Incidence and prevalence of elite male cricket injuries using updated consensus definitions
Authors Orchard JW, Kountouris A, Sims K
Received 20 September 2016
Accepted for publication 17 November 2016
Published 13 December 2016 Volume 2016:7 Pages 187—194
Checked for plagiarism Yes
Review by Single-blind
Peer reviewers approved by Dr Amy Norman
Peer reviewer comments 2
Editor who approved publication: Prof. Dr. Andreas Imhoff
John W Orchard, Alex Kountouris, Kevin Sims
National Cricket Centre, Cricket Australia, Brisbane, Australia
Background: T20 (Twenty20 or 20 over) cricket has emerged in the last decade as the most popular form of cricket (in terms of spectator attendances). International consensus cricket definitions, first published in 2005, were updated in 2016 to better reflect the rise to prominence of T20 cricket.
Methods: Injury incidence and prevalence rates were calculated using the new international methods and units for elite senior male Australian cricketers over the past decade (season 2006–2007 to season 2015–2016 inclusive).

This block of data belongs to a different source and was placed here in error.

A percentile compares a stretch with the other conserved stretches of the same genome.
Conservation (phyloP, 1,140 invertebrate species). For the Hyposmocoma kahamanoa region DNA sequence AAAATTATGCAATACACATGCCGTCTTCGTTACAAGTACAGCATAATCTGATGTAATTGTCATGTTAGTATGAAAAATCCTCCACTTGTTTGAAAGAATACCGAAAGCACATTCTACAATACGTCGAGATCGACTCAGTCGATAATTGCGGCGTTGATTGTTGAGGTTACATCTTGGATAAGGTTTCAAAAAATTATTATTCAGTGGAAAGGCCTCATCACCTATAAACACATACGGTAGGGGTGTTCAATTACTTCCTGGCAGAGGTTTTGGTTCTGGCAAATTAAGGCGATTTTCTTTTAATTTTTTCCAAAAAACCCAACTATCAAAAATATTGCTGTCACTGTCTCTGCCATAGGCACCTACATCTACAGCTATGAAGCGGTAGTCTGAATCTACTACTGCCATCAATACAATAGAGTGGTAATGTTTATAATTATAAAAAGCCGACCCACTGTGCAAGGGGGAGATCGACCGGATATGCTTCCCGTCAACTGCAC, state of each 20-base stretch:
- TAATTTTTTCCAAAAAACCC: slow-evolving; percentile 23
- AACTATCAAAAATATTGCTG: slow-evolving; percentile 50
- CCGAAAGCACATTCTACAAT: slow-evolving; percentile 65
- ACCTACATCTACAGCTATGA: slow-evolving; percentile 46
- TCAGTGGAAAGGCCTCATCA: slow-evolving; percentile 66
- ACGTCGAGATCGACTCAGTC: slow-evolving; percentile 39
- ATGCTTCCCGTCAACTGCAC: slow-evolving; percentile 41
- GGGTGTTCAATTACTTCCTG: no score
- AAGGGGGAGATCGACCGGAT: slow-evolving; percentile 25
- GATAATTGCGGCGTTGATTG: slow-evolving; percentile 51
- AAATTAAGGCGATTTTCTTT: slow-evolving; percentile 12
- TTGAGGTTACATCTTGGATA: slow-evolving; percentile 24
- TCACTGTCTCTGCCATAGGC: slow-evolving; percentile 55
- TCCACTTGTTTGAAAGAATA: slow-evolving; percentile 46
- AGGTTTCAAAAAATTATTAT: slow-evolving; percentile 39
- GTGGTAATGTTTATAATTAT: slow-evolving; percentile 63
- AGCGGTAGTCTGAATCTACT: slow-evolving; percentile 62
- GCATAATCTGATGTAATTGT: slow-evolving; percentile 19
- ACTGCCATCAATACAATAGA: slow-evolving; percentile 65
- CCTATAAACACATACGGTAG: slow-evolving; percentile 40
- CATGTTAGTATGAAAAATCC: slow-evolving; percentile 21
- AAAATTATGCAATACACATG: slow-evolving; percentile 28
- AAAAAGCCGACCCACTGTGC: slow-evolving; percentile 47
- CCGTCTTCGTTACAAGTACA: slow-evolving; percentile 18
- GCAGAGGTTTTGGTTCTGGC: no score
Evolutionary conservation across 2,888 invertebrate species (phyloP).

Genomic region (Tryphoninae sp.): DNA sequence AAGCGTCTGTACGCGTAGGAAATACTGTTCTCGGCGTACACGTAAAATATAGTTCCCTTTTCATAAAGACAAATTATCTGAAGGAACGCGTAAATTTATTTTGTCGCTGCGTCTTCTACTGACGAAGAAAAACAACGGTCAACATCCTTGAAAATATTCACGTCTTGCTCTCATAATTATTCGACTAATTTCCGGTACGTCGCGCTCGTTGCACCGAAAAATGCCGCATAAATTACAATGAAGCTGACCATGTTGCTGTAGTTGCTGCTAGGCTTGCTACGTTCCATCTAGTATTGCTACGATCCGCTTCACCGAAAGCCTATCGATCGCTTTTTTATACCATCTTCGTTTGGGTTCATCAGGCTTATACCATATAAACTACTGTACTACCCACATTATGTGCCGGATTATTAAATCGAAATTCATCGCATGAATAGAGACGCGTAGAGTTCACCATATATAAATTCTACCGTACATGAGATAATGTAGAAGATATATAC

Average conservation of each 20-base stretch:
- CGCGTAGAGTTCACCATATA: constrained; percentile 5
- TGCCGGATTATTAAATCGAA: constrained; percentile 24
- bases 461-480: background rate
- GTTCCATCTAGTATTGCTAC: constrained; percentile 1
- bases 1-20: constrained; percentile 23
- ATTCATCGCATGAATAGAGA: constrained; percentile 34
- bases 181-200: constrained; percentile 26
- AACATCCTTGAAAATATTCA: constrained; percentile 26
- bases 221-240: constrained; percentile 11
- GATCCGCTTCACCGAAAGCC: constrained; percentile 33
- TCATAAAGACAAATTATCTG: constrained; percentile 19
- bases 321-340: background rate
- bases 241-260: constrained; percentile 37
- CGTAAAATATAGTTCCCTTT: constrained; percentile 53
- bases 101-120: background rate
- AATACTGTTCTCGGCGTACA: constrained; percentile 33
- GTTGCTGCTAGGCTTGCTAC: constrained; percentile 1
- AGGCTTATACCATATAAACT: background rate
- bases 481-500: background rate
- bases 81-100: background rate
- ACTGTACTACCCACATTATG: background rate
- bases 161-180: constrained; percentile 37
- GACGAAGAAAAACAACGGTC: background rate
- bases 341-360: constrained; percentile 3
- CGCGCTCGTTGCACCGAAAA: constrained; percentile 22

Results: Over the past 10 seasons, average match injury incidence, for match time-loss injuries, was 155 injuries/1,000 days of play, with the highest daily rates in 50-over cricket, followed by 20-over cricket and First-Class matches. Annual injury incidence was 64 injuries/100 players per season, and average annual injury prevalence was 12.5% (although fast bowlers averaged 20.6%, much higher than other positions). The most common injury was the hamstring strain (seasonal incidence 8.7 injuries/100 players per season). The most prevalent injury was lumbar stress fractures (1.9% of players unavailable at all times owing to these injuries, which represents 15% of all missed playing time).
Discussion: The hamstring strain has emerged from being one of the many common injuries in elite cricket a decade ago to being clearly the most common injury in the sport at the elite level. This is presumably in association with increased T20 cricket. Lumbar stress fractures in fast bowlers are still the most prevalent injury in the sport of cricket at the elite level, although these injuries are more associated with high workloads arising from the longer forms of the game. Domestic and international matches have very similar match injury incidence rates across the formats, but injury prevalence is higher in international players as they play for most of the year without a substantial off-season.
Keywords: injury surveillance, incidence, prevalence, cricket, bowling
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